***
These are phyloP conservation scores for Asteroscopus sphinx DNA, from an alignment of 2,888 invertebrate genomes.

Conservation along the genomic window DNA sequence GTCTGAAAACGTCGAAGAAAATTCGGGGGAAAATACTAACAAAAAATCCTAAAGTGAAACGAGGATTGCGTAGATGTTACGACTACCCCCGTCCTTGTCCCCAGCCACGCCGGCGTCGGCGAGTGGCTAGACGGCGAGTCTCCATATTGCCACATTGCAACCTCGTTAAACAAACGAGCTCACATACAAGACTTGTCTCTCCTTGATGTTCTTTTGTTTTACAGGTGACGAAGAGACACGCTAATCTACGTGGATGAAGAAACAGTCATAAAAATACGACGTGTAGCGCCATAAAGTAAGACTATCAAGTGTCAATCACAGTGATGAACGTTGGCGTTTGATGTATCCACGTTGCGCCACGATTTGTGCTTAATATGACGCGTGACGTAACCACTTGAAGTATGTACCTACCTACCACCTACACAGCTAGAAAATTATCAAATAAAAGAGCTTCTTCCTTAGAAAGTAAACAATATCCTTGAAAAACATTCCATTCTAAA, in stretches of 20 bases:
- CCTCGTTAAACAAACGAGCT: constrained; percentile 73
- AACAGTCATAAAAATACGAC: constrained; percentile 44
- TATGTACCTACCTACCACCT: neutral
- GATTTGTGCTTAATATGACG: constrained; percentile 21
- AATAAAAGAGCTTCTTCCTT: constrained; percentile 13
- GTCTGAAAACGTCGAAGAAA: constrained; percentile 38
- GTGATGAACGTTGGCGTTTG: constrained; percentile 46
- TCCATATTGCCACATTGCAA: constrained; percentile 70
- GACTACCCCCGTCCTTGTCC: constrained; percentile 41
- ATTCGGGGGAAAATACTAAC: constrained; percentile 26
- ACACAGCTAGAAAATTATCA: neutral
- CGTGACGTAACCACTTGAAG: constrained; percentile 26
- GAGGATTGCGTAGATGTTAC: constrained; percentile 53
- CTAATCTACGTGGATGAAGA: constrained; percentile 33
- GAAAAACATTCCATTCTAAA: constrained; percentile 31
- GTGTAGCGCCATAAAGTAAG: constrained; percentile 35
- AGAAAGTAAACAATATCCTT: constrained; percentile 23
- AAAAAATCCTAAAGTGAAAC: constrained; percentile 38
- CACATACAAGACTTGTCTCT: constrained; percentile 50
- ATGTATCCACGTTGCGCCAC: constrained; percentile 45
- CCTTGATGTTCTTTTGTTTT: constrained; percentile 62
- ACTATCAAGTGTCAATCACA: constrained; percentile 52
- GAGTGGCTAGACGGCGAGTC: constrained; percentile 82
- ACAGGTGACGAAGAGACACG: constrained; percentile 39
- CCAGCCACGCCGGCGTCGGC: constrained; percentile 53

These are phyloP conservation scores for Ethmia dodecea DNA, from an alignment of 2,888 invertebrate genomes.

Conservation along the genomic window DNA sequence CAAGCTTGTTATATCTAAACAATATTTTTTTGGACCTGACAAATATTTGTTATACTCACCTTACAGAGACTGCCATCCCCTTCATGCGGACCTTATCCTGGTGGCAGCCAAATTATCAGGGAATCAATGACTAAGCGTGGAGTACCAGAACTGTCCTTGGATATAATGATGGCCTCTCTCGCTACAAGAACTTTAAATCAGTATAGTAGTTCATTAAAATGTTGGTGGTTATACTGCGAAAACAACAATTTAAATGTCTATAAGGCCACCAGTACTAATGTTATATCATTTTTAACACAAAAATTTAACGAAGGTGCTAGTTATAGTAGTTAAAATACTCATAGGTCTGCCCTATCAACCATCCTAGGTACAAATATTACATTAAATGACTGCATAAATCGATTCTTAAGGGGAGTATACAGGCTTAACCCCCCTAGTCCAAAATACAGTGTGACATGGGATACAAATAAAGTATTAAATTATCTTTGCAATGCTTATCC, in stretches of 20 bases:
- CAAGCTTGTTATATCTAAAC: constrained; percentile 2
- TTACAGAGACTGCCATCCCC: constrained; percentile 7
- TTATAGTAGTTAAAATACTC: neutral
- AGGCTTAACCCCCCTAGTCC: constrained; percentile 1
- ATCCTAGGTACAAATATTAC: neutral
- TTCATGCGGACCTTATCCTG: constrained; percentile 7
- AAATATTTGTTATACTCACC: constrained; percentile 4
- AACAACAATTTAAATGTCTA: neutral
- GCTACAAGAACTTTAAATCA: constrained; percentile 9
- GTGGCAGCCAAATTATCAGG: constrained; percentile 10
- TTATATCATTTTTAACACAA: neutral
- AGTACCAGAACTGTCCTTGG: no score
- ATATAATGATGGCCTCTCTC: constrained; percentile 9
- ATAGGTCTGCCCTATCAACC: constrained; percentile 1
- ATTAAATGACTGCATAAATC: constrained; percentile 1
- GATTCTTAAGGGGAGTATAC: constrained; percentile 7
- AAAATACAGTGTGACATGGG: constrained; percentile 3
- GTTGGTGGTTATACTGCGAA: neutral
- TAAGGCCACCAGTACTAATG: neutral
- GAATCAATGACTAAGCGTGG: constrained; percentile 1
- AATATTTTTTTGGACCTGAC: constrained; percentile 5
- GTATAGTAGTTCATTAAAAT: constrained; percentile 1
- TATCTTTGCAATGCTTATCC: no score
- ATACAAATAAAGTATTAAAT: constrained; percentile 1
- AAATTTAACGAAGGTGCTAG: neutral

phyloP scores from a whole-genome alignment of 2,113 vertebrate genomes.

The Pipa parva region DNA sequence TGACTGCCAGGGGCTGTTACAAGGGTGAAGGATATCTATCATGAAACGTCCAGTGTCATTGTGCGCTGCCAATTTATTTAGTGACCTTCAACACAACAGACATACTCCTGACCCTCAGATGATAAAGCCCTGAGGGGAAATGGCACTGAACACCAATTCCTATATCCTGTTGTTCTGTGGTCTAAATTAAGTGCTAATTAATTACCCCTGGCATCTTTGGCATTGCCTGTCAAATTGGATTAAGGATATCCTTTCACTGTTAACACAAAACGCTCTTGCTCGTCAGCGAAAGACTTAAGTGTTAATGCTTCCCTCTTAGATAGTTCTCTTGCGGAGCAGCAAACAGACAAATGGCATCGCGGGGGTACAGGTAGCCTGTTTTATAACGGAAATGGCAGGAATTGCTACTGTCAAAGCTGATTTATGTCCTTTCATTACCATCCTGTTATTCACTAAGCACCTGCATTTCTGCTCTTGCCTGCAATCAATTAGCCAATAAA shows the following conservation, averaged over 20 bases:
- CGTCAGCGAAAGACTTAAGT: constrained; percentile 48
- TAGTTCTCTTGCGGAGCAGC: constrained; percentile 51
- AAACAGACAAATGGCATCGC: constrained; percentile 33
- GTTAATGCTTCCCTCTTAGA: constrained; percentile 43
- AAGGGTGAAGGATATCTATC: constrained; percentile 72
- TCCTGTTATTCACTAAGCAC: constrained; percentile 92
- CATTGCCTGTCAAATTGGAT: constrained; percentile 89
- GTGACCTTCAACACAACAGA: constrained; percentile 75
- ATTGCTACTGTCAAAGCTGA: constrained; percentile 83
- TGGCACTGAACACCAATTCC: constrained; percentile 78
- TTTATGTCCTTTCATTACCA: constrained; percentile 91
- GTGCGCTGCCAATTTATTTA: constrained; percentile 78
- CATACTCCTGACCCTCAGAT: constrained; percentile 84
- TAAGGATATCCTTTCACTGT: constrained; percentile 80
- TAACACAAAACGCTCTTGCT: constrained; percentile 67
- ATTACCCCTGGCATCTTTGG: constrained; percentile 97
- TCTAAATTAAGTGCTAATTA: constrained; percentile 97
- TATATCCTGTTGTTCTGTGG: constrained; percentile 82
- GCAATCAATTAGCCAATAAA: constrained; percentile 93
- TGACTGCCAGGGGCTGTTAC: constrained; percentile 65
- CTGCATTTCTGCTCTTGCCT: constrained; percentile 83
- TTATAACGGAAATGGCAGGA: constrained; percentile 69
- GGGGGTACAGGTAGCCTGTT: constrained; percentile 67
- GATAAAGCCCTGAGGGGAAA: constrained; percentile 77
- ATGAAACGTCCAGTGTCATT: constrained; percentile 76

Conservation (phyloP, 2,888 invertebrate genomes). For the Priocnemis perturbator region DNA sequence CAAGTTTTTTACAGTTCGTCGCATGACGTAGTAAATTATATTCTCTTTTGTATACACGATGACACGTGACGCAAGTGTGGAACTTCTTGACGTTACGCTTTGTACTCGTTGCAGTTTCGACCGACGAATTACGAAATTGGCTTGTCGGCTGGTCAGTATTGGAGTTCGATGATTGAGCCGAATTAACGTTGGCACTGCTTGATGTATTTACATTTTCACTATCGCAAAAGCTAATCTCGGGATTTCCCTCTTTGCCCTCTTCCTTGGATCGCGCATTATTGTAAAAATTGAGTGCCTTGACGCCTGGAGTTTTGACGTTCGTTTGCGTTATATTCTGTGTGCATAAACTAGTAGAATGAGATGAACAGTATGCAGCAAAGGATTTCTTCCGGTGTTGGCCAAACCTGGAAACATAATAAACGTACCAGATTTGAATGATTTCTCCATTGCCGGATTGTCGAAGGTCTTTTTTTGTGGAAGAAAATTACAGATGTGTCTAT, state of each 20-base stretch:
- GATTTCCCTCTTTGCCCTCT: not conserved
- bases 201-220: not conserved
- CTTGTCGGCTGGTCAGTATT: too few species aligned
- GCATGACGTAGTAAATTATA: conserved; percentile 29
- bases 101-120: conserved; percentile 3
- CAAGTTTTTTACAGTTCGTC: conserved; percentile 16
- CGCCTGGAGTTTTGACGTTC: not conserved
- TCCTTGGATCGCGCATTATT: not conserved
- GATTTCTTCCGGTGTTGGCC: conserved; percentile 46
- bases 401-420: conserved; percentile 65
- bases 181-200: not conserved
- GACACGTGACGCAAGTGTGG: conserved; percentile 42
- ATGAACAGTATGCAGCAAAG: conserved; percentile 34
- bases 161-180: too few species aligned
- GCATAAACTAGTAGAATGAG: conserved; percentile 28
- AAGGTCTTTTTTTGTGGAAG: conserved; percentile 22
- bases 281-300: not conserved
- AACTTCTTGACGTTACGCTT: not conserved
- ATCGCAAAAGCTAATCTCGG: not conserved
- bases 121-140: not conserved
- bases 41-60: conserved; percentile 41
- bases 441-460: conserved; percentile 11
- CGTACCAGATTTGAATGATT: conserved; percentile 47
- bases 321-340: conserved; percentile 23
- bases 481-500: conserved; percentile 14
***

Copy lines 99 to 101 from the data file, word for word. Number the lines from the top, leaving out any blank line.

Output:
- bases 281-300: not conserved
- AACTTCTTGACGTTACGCTT: not conserved
- ATCGCAAAAGCTAATCTCGG: not conserved